A Serious Disease?

40 degrees in the summer, 20 degrees on New Year’s Eve – with rising temperaturs comes climate anxiety, especially for young people. Psychologist Amelie Schomburg spoke about her book Klimaangst with climate activist Thao My Nguyen at the Literaturhaus Göttingen.

By Tripti Sharma

Picture: Tripti Sharma

On January 26, Amelie Schomburg, a psychologist, presented her debut book Klimaangst at the Literaturhaus Göttingen. Talking of the climate crisis and its effects without the presence of a climate activist is of no significance. Thus, Thao My Nguyen, a master’s student and climate activist, studying at the University of Göttingen, was invited as a special guest to express her opinions on climate change and its impact on the mental health of Gen Z. The evening was moderated by Leon-Fabian Caspari, who is a member of the Enlight network. Enlight aims to solve complex issues of climate and sustainability across Europe in intercultural teams.

On this night, the audience was excited to learn about the development and research on the hot topic »Klimaangst« which can be translated into English as climate anxiety. People were curious to know the definition of this new word that arises from the ambiguities of climate change. However, the opening note of Amelie Schomburg left most of them disappointed as there is no exact definition for this word. As a psychologist, she could only express that Klimaangst is a subjective term. It is only felt by people who deal with the climate crisis emotionally and empathetically. Klimaangst is not a disease but rather a state of mind. Therefore, this topic awaits extensive research in the contemporary era. 

Promises of the book

The climate crisis is here to stay. It has been more than a decade since the world began dealing with the conspicuous challenges of climate change. Climate change is not only posing threats to our environment but also to our mental health. There are climate activists across the world to raise awareness about climate change’s consequences. But when they fail to transform traditional practices and conservative mindsets, they feel helpless. It becomes difficult for them to see the carelessness among people toward the environment. For them, things are falling apart. They are filled with guilt because they can only see a degrading future. The negative thoughts overwhelm the young population. This is where the book comes on. Klimaangst is a book that discusses the impact of climate on the body and especially mental well-being. Sometimes changes in climate deteriorate the psychological health of a person. This even threatens the existence of a person. Therefore, the book entails strategies for coping mechanisms. Klimaangst teaches people to deal with the emotions arising due to the climate crisis. There are tips, tricks, and tools to divert human emotions. 

According to Amelie Schomburg, it is important to learn which part of the body feels fear and anxiety to be able to divert negative thoughts. After this, a psychologist decides upon a suitable tool to convert the feeling of uneasiness into calmness. In general, a productive task assists in channelizing the energy from anger caused by the climate crisis. The energy can be used to do something creative. A person can paint the horrors of climate change, graffiti, or write a social media post. This way, people are conveying their feelings toward a subject to the world. They are being active by using the energy from their anger here and not using the established traditional way of blocking the roads and endangering their lives. One suggestion is to use the outrageous energy to write a ground-breaking book on this matter to raise awareness among people, the way Amelie Schomburg did with her co-author Friederike Schomburg. Thus, the authors of Klimaangst aim to propose that it is crucial to learn from the feeling of annoyance instead of deteriorating one’s mental state. Amelie Schomburg suggests in her book that people do not to leave their focus from the subject but focus on something that does not cause mental problems.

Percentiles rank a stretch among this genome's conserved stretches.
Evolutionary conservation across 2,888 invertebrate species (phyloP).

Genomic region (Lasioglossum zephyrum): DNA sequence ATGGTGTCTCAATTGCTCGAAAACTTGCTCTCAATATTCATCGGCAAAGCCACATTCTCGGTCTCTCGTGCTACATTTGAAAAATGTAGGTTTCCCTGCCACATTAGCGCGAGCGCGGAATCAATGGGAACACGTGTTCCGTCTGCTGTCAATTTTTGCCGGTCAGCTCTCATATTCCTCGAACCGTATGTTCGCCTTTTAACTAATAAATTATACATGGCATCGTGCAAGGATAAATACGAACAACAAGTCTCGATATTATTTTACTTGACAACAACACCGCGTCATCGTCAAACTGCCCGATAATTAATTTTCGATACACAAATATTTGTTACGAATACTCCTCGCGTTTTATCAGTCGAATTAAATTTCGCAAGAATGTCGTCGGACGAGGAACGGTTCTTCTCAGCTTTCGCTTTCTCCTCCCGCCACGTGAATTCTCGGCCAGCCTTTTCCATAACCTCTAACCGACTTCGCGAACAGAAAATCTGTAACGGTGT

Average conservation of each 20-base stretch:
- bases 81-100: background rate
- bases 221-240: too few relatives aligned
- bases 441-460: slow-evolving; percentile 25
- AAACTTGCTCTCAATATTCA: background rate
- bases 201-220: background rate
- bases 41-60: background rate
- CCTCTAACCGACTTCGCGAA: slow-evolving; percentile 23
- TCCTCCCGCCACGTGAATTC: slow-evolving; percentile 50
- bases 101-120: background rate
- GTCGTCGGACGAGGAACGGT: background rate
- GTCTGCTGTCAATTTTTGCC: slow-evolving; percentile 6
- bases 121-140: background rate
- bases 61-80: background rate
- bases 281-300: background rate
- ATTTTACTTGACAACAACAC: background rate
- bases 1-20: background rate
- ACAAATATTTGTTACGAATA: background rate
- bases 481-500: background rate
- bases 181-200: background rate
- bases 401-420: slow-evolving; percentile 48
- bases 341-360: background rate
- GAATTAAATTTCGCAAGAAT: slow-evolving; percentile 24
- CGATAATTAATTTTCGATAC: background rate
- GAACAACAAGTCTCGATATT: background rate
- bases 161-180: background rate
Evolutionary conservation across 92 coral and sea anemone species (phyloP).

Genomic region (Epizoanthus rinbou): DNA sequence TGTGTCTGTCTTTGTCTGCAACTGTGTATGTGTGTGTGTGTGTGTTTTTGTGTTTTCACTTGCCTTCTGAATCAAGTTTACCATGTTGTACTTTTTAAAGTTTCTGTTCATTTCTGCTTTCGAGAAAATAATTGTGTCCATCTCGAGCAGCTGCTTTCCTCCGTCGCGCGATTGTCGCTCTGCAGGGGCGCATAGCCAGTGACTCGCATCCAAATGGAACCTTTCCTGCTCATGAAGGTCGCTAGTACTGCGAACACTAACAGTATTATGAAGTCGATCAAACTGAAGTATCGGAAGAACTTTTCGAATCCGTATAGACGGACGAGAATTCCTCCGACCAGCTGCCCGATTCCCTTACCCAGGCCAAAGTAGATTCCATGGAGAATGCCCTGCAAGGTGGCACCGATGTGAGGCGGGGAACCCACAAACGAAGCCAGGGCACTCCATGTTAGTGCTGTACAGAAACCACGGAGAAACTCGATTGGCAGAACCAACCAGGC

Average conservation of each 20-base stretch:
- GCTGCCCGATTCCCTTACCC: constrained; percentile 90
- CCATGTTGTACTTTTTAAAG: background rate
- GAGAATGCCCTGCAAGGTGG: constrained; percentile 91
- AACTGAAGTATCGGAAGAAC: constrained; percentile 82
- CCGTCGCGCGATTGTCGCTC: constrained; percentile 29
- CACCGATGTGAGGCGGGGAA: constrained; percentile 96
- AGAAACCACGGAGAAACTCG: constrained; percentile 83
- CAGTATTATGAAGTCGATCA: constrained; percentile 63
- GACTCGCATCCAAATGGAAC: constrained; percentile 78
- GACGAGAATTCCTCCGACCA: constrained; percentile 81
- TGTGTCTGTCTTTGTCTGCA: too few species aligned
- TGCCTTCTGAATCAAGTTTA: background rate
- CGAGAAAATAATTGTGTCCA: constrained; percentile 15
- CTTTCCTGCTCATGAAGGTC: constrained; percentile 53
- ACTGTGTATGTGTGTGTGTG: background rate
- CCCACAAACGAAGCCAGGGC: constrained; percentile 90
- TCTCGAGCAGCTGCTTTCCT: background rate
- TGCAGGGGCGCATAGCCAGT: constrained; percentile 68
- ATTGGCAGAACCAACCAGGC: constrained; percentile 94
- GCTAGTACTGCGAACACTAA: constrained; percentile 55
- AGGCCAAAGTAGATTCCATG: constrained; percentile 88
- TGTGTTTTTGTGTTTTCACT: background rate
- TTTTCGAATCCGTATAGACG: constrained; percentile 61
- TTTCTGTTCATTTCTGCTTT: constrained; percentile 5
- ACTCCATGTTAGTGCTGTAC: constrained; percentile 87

What is next after Klimaangst?

Right now, psychologists are dealing with the problem of Klimaangst, however, there are possibilities for the rise of Klimahoffnung. But who knows what problems Klimahoffnung brings with it as the past follows you like a shadow. Similarly, the impacts of the climate crisis will not diminish. The case of Lützerath in Germany shows that the climate crisis will hardly disappear and so is the case with Klimaangst.

Climate crisis is not coming to an end anytime soon. Therefore, this book is the best fit for all people dealing with anxiety issues from climate change. To motivate, the author of Klimaangst builds and provides real-time tips from interviews with climate activists like Leonie Bremer. The interviews have pieces of advice on how activists build their mental strength. It is better to look after your mental health or consult a psychologist if you are anxious about the climate crisis, otherwise Klimaangst soon can turn into a disease or a pandemic.

Geschrieben von
Mehr von Tripti Sharma
On an Adventure with the Heroine
Doris Dörrie’s reading at Literaturhaus Göttingen takes the audience on an entertaining...
Mehr lesen
Hinterlasse einen Kommentar

Deine E-Mail-Adresse wird nicht veröffentlicht. Erforderliche Felder sind mit * markiert